Saturday, November 21, 2009

Lake Geneva,Switzerland

Vineyards between Lausanne and Vevey.
The Lavaux is a region in the canton of Vaud in Switzerland, in the district of Lavaux. It was built mostly by monks about 800 years ago and consists of 830 hectares of terraced wineyards. It benefits from a temperate climate, but the southern aspect of the terraces with the reflection of the sun in the lake and the stone walls gives a mediterranean character to the region. The main wine grape variety grown here is the Chasselas.
Under cantonal law, the vineyards of the Lavaux are protected from development. Since July 2007, the Lavaux is one of the UNESCO World Heritage Sites.


Wet Tropics of Queensland, Australia

The Wet Tropics of Queensland World Heritage Site consists of approximately 8,940 km² of Australian wet tropical forests growing along the north-east Queensland portion of the Great Dividing Range, stretching from Townsville to Cooktown, running in close parallel to the Great Barrier Reef (another world heritage site)


Fontainebleau, France

France-12, originally uploaded by Abhishek's Received Postcards.

Fontainebleau is a commune in the metropolitan area of Paris, France. It is located 55.5 kilometres (34.5 mi) south-southeast of the centre of Paris. Fontainebleau is a sub-prefecture of the Seine-et-Marne department, and it is the seat of the arrondissement of Fontainebleau. The commune has the largest land area in the Île-de-France region; it is the only one to cover a larger area than Paris itself.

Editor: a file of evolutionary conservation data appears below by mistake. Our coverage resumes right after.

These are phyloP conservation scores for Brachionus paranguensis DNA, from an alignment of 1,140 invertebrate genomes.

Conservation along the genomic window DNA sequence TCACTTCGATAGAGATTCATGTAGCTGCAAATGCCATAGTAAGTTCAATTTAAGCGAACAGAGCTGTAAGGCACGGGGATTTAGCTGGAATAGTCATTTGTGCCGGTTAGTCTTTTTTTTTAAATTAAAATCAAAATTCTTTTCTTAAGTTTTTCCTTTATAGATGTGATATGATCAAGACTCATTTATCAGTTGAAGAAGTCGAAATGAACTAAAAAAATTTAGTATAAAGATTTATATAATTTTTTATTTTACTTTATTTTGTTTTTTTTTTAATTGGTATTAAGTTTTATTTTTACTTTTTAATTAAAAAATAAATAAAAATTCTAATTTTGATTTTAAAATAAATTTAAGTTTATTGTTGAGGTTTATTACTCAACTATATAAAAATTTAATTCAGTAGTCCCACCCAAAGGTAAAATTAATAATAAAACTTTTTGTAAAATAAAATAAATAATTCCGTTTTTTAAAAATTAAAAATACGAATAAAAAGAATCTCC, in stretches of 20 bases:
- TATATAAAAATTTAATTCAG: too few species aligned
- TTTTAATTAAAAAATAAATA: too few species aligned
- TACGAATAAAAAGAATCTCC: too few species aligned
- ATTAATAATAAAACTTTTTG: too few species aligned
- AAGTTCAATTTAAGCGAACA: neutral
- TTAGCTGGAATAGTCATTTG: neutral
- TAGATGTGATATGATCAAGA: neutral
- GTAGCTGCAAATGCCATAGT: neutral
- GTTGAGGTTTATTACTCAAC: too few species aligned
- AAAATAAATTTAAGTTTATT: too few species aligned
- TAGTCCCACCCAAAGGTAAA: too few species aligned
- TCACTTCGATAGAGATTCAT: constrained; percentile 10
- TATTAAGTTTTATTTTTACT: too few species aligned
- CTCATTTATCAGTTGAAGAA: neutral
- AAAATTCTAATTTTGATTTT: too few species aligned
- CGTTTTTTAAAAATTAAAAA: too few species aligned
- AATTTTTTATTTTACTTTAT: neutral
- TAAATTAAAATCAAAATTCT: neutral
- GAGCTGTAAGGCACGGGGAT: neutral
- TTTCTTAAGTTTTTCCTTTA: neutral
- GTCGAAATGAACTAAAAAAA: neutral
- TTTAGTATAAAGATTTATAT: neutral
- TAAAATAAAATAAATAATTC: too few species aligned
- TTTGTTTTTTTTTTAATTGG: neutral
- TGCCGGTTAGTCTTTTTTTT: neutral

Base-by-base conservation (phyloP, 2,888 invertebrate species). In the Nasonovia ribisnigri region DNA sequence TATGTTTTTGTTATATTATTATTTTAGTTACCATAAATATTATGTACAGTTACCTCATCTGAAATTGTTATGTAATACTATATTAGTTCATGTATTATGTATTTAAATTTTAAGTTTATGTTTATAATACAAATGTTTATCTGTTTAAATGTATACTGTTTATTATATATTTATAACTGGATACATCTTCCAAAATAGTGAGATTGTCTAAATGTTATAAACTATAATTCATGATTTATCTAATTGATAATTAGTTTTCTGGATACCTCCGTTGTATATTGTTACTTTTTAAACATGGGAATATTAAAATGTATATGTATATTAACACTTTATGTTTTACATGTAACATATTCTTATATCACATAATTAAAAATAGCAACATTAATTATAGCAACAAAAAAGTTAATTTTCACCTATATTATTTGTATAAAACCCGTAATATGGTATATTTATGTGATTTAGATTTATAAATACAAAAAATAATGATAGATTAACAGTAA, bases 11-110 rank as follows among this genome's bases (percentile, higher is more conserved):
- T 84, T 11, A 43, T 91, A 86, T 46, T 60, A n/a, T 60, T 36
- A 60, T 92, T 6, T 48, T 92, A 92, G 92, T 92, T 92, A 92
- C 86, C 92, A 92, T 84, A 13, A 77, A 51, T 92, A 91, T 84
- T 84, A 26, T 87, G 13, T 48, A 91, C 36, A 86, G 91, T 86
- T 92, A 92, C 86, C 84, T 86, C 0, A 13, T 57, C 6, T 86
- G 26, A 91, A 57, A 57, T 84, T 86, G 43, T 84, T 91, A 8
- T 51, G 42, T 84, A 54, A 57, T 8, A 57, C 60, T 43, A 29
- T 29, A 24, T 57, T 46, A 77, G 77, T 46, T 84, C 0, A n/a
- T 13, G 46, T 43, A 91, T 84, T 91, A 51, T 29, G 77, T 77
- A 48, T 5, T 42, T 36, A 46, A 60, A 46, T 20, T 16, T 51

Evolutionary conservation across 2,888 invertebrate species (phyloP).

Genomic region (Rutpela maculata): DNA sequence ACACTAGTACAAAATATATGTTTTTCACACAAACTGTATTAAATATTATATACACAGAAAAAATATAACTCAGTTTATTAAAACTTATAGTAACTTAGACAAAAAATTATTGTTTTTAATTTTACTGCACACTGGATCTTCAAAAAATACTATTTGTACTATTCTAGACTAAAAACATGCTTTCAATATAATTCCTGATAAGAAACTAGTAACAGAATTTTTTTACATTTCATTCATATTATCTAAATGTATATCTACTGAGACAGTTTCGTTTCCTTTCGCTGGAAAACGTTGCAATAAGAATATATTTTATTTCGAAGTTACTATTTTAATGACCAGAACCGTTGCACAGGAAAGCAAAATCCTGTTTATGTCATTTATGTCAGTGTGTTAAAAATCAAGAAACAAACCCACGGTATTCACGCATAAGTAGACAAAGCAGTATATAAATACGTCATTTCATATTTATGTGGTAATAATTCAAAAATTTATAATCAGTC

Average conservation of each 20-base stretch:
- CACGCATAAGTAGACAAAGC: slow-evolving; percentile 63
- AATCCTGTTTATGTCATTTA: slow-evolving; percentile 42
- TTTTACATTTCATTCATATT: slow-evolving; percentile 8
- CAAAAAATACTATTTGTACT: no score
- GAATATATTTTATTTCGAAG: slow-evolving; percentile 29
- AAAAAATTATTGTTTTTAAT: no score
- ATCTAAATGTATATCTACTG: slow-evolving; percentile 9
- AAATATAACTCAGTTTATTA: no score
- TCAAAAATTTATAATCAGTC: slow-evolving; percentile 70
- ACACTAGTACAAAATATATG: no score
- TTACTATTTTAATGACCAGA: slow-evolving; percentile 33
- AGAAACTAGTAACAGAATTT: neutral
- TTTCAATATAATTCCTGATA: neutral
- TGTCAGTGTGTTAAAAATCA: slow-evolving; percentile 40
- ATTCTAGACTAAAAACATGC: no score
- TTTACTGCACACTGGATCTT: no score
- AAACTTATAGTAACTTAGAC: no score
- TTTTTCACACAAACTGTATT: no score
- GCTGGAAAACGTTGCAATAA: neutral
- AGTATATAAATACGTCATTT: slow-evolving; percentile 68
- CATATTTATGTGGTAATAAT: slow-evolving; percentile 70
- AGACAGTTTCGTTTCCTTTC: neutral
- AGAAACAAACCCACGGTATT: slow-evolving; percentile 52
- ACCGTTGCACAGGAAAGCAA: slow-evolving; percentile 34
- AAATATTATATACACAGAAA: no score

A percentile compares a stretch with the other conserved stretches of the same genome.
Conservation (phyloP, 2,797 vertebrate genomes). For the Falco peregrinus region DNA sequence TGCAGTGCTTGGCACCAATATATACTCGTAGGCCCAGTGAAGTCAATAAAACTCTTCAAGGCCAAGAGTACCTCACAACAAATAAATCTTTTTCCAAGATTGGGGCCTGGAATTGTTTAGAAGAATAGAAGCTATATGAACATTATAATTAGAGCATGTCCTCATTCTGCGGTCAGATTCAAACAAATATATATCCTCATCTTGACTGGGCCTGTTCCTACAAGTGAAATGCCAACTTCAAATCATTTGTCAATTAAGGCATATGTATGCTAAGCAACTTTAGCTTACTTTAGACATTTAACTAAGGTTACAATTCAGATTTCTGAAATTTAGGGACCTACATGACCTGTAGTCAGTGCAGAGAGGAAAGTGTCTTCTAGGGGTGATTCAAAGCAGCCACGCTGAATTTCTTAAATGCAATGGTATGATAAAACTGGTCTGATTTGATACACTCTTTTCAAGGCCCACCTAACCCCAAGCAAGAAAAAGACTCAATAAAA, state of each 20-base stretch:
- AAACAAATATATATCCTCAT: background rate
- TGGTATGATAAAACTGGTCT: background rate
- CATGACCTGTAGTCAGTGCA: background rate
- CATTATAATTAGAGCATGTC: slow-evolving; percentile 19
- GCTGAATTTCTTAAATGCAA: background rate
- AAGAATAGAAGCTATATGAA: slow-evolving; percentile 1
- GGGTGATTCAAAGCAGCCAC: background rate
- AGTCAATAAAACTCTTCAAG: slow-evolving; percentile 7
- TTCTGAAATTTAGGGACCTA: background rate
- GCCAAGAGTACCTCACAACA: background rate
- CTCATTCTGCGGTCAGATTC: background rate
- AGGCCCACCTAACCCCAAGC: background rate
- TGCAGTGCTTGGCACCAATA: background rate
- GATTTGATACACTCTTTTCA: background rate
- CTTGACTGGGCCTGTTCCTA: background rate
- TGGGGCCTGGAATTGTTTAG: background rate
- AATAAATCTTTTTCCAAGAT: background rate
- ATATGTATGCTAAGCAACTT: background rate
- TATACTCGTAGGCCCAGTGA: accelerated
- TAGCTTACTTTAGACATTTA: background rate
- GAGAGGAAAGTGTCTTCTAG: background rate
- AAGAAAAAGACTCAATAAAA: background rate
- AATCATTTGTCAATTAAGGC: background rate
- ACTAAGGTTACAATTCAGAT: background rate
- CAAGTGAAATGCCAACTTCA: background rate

Sojourner Truth, Underground Railroad Sculpture, USA

USA-39, originally uploaded by Abhishek's Received Postcards.

Sojourner Truth (1797 – November 26, 1883) was the self-given name, from 1843, of Isabella Baumfree, an African-American abolitionist and women's rights activist. Truth was born into slavery in Swartekill, New York. Her best-known speech, Ain't I a Woman?, was delivered in 1851 at the Ohio Women's Rights Convention in Akron, Ohio.

Battle Creek, Michigan is home for the world's largest sculpture honouring the thousands of southern slaves and fugitives who fled north during the 1840's and 1850's. Travelling by night, hiding in barns and basements hide-a-ways by day, the movement was known as the Underground Railroad.